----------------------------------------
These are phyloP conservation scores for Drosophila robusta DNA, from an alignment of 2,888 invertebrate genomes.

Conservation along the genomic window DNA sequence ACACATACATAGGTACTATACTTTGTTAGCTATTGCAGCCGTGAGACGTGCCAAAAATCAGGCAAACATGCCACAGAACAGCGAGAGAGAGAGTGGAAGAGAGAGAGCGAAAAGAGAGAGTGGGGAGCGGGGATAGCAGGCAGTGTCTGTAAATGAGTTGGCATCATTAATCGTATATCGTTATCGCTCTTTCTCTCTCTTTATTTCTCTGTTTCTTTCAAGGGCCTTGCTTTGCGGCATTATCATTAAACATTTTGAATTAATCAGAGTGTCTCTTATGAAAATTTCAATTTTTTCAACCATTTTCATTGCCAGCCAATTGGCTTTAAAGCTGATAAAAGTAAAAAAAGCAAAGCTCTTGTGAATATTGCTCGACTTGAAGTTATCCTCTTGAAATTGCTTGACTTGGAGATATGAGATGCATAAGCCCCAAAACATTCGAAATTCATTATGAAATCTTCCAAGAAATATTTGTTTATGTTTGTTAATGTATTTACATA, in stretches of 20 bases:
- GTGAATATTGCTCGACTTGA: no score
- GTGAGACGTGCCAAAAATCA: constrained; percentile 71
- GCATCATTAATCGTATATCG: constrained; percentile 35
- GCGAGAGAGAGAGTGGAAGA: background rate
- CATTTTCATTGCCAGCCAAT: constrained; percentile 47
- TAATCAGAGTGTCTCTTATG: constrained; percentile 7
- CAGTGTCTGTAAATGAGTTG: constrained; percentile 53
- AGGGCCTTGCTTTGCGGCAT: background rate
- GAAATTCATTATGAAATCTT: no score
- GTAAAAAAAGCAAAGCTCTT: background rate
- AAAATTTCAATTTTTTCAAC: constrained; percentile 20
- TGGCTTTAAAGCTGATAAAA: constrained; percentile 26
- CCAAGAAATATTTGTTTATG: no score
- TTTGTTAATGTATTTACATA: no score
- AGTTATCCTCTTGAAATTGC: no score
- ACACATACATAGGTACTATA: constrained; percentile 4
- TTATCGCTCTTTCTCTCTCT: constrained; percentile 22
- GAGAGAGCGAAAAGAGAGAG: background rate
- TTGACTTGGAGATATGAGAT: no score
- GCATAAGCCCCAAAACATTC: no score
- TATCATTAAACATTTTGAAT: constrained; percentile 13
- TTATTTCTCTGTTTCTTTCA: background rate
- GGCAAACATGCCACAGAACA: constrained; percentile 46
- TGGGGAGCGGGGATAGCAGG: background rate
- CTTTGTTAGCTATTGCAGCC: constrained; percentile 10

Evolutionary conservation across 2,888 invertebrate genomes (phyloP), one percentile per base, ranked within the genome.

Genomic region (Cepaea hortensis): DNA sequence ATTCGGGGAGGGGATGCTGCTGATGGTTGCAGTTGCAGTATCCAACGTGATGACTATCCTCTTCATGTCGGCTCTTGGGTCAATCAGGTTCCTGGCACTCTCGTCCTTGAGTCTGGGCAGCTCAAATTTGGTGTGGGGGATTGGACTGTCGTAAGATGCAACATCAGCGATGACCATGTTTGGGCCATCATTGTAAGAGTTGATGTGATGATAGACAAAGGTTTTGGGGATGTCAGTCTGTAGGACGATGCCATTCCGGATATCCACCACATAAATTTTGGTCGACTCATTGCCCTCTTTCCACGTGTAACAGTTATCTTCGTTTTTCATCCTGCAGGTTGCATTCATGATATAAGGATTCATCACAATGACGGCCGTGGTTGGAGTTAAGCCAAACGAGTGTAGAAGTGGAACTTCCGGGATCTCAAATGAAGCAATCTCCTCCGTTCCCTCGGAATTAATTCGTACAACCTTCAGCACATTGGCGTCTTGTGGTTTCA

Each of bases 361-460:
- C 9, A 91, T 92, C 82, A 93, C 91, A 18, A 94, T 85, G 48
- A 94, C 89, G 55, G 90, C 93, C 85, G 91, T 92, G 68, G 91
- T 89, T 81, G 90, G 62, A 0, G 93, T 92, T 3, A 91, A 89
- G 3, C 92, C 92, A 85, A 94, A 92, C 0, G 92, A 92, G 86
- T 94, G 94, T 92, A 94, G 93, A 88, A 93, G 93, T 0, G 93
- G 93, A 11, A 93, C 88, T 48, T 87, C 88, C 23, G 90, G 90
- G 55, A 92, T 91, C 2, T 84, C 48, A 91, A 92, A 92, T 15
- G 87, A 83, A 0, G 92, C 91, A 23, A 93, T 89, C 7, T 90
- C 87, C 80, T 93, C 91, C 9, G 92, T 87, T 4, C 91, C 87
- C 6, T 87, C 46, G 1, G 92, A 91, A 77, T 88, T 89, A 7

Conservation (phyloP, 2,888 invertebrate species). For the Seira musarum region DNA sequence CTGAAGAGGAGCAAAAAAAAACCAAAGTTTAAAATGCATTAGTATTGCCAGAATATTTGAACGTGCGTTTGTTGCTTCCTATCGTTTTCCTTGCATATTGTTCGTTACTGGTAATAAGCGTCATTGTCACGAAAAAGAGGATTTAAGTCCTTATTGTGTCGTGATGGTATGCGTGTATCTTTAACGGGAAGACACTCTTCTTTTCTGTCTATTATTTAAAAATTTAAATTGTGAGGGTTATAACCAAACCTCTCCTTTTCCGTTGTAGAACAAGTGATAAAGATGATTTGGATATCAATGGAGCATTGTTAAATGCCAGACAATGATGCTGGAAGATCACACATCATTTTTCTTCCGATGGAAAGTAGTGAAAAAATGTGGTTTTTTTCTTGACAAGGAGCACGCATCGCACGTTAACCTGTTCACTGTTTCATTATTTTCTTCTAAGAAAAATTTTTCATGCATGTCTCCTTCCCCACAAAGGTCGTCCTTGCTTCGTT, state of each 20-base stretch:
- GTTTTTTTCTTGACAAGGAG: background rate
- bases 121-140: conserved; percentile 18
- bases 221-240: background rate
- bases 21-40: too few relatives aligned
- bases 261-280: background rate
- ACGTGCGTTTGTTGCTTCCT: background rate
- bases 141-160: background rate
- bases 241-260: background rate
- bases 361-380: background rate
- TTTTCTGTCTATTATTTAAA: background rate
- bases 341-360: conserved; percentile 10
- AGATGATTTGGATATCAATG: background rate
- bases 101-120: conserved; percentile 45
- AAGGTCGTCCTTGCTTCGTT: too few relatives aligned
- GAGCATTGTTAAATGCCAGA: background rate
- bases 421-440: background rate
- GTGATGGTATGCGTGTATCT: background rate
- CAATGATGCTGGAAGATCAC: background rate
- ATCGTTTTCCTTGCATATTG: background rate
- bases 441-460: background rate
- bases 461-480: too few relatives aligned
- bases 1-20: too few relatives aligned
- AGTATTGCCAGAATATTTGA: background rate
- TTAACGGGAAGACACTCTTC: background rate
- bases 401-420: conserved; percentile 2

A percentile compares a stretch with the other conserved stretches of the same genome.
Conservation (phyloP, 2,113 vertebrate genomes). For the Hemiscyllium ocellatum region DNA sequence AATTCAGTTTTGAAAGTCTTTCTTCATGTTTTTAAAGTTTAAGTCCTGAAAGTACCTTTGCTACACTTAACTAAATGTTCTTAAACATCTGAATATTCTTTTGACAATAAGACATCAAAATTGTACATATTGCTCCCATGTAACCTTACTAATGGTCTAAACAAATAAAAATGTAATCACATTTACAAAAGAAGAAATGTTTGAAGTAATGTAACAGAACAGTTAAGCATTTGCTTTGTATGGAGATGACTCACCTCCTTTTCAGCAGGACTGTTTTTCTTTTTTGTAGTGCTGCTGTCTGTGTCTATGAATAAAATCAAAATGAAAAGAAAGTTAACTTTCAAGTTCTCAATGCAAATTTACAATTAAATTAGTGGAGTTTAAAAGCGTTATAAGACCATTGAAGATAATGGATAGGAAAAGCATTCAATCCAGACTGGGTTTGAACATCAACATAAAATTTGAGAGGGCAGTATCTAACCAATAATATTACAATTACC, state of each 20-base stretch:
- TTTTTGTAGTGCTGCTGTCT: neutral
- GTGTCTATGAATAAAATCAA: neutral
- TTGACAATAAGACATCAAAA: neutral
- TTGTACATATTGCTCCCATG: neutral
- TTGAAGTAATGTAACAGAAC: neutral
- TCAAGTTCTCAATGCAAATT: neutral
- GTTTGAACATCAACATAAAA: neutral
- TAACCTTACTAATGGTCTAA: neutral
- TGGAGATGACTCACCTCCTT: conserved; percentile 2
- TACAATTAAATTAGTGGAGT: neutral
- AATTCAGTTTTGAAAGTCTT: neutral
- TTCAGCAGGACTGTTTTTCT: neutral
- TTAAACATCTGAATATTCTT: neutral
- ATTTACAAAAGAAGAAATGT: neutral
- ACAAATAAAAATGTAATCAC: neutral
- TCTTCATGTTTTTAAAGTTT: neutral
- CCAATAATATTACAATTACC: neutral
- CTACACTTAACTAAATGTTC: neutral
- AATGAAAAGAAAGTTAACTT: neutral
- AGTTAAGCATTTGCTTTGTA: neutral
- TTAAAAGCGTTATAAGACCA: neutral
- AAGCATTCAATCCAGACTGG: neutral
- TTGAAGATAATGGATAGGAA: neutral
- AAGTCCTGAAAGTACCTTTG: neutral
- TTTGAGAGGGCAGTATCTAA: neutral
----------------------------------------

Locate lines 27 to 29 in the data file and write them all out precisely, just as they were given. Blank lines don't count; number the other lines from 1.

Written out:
- CTTTGTTAGCTATTGCAGCC: constrained; percentile 10

Evolutionary conservation across 2,888 invertebrate genomes (phyloP), one percentile per base, ranked within the genome.

Genomic region (Cepaea hortensis): DNA sequence ATTCGGGGAGGGGATGCTGCTGATGGTTGCAGTTGCAGTATCCAACGTGATGACTATCCTCTTCATGTCGGCTCTTGGGTCAATCAGGTTCCTGGCACTCTCGTCCTTGAGTCTGGGCAGCTCAAATTTGGTGTGGGGGATTGGACTGTCGTAAGATGCAACATCAGCGATGACCATGTTTGGGCCATCATTGTAAGAGTTGATGTGATGATAGACAAAGGTTTTGGGGATGTCAGTCTGTAGGACGATGCCATTCCGGATATCCACCACATAAATTTTGGTCGACTCATTGCCCTCTTTCCACGTGTAACAGTTATCTTCGTTTTTCATCCTGCAGGTTGCATTCATGATATAAGGATTCATCACAATGACGGCCGTGGTTGGAGTTAAGCCAAACGAGTGTAGAAGTGGAACTTCCGGGATCTCAAATGAAGCAATCTCCTCCGTTCCCTCGGAATTAATTCGTACAACCTTCAGCACATTGGCGTCTTGTGGTTTCA